The funny thing about this event is that people all over the world have a hard for-or-against opinion on it, despite it being an issue isolated to America, and despite it being an issue that won’t end the world. It shows how far the social media bubbles lead to everyone just parroting each other for in-group affirmation and being unable to have a neutral, objective and nuanced stance.
Here in Canada it has been a hot topic, mainly because it’s fashionable (and unproductive) to be against anything the U.S. decides to do. The Canadian government has only thought about its own Net Neutrality bill when the U.S. revived it as a household topic this year. Canada should instead focus on its bigger problem regarding the CRTC and its lobbying constituent oligopoly: Rogers and Bell.
In any case, just as the Internet survived prior to the introduction of the bill in 2015, it will survive in the future.
From my previous article on Net Neutrality, in order to get the desired result of a free market while minimizing the power of a monopoly and making Internet access an essential service, it would be ideal to have the infrastructure at the community or municipal level publicly owned, just like roads. The “roads” are paid like public utilities, with the public (at the community or municipal level) maintaining the utility, and these “roads” lead to different ISP retailers. This allows small ISPs to compete if they are not at the mercy of the big telecom companies by having to “borrow” their infrastructure.
Nothing really changes with Net Neutrality gone. Continue to vote with your dollars if you find any of the telecoms misbehaving. Americans are still free, roughly speaking, to voice their opinions and have choice of who to give their dollars to.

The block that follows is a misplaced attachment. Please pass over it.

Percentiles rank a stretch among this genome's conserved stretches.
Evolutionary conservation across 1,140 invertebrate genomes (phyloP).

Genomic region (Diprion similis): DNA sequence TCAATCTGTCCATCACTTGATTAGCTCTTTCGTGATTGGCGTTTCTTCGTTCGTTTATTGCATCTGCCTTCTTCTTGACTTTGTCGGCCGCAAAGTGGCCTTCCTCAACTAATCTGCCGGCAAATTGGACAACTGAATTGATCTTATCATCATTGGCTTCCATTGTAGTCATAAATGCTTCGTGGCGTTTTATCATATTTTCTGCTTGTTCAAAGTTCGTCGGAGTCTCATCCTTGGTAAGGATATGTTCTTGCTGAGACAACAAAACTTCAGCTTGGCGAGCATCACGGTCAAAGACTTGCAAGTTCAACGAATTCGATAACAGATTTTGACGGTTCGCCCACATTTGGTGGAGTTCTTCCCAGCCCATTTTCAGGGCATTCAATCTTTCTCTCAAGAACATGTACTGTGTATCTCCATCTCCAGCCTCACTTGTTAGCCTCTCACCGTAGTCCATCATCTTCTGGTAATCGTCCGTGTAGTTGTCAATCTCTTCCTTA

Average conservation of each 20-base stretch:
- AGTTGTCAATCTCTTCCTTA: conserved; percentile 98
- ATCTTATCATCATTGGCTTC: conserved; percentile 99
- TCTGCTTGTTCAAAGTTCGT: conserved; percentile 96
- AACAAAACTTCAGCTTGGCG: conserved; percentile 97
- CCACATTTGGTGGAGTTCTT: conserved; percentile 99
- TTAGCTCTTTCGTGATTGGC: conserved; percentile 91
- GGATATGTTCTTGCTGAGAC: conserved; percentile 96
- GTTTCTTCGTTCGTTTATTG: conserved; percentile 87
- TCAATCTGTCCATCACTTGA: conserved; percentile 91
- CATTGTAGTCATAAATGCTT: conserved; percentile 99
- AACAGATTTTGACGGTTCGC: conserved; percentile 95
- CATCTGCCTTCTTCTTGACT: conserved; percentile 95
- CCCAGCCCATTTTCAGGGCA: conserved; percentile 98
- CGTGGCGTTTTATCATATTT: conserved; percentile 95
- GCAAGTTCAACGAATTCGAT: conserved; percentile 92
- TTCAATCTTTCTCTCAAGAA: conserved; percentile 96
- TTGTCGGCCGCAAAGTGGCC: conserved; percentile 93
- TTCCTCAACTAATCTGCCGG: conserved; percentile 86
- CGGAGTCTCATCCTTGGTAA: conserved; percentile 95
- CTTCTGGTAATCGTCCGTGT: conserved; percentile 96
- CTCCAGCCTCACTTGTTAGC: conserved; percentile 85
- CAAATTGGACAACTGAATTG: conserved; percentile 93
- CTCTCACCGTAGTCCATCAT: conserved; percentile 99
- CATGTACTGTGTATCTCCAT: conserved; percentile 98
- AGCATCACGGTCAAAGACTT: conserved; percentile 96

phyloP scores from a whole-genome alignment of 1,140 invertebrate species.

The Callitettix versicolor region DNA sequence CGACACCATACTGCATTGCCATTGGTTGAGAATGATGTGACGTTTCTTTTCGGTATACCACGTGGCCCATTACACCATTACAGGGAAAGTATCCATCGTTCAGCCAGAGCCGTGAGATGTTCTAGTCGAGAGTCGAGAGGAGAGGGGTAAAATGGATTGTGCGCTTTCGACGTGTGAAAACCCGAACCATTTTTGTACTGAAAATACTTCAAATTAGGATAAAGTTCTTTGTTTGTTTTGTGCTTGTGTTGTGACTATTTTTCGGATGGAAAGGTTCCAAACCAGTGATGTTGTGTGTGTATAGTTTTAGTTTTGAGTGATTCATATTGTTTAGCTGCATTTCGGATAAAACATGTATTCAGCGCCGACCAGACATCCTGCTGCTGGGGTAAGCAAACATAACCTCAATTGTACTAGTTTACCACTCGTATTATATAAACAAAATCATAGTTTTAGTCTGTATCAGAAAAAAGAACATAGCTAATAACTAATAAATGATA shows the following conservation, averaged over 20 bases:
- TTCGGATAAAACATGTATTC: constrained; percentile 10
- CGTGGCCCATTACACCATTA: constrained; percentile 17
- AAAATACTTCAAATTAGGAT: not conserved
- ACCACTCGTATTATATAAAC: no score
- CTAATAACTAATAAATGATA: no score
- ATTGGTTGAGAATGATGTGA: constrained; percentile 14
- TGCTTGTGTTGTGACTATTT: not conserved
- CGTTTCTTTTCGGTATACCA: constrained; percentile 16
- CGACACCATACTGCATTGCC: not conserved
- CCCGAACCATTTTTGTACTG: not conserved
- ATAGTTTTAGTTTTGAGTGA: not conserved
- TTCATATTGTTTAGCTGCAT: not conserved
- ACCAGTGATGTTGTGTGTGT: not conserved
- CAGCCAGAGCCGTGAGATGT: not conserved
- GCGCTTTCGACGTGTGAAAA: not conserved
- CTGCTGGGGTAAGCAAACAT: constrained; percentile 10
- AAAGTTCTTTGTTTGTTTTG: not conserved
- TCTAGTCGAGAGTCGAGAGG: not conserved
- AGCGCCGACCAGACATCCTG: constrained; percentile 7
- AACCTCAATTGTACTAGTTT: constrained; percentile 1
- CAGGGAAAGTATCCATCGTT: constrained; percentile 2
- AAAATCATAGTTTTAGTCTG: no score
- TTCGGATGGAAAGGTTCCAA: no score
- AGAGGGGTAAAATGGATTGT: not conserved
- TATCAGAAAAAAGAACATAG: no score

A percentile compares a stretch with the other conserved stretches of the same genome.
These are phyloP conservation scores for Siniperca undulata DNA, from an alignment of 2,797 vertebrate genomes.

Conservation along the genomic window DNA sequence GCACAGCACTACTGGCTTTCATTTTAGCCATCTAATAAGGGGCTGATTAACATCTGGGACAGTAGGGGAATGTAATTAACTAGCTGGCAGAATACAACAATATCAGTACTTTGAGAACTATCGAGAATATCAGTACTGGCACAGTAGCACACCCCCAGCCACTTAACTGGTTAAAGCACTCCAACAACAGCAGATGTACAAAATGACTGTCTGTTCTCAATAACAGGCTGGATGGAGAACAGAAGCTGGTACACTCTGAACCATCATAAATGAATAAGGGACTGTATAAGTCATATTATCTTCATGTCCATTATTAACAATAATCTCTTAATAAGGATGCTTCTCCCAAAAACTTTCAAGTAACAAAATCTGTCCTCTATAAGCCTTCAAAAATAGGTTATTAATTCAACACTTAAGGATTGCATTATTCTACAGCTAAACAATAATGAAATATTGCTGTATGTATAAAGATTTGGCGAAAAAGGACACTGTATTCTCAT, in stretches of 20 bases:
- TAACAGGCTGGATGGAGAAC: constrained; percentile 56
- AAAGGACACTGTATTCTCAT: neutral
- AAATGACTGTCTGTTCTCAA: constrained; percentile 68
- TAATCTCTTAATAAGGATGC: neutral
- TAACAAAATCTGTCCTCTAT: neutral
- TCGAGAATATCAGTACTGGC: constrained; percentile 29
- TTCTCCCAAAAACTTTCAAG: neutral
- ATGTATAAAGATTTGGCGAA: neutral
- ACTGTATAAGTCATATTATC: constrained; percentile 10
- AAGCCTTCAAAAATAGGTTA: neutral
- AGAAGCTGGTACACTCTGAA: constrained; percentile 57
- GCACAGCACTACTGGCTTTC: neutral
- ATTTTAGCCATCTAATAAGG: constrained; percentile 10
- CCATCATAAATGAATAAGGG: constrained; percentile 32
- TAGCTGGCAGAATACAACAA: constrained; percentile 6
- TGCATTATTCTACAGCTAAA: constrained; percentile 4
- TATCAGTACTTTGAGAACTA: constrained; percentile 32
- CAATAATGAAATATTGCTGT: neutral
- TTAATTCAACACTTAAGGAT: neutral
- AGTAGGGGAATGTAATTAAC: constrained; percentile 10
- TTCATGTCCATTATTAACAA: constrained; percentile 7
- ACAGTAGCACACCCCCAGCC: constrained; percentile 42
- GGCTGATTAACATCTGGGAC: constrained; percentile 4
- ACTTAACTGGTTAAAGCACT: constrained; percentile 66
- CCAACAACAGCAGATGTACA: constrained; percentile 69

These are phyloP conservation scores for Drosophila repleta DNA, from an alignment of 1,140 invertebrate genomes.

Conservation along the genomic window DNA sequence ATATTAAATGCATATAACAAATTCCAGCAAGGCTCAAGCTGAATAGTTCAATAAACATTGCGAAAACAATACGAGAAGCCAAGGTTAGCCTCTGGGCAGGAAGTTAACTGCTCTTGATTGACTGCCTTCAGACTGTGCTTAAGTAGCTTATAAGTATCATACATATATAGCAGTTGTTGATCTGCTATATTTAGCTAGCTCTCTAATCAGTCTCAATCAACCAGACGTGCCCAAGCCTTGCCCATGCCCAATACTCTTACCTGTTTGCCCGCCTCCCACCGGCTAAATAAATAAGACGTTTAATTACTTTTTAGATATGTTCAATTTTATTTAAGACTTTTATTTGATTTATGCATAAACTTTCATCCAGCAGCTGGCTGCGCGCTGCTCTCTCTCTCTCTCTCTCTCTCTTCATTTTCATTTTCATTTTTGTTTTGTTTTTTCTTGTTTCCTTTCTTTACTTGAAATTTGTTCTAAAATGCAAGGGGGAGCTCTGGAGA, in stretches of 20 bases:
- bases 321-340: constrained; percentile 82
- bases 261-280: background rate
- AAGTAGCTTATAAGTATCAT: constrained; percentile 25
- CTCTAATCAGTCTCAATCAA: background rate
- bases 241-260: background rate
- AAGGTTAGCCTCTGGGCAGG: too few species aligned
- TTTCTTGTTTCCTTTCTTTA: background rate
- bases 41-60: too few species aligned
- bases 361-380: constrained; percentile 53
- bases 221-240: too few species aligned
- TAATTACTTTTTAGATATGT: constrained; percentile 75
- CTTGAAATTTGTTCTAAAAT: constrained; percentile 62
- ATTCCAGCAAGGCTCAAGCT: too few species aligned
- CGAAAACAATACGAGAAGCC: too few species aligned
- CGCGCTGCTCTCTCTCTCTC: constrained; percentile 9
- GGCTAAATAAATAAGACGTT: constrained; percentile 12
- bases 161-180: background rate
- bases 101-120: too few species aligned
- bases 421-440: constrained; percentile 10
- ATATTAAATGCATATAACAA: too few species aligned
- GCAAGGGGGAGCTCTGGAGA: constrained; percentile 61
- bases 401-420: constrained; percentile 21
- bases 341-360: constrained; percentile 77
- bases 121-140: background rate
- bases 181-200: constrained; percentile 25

If the big ISPs start throttling your Internet habits, whether it be using torrent, video streaming, or other protocols, let the market know you are looking for alternatives that don’t discriminate.
Support the smaller businesses if possible. A lot of supposed monopolies can be attributed to users afraid of change. Examples include users not trying an alternative search engine like DuckDuckGo as opposed to Google, or simply not relying on social media like Twitter and Facebook as their means of communication and information. No one needs to use Google or Facebook. The feeling of necessity comes from addiction and dependence, and just plain laziness and lack of willpower to try something different.
If you increase the demand for alternatives, the alternatives will naturally receive more investment and be given a chance to compete and break up monopolies. The free market begins with the consumer and their choices.
That being said, start talking about public construction of core infrastructure without handing the keys over to big government. Take control at a more local level so that power is never concentrated in one area, whether that be in the hands of big corporations or big government (which frankly are one and the same under cronyism). If Internet access is truly an essential service, particularly for many smaller businesses that may depend on it for their survival, then it becomes more necessary that everyone has the ability to own and use it without any single party controlling the bottleneck.
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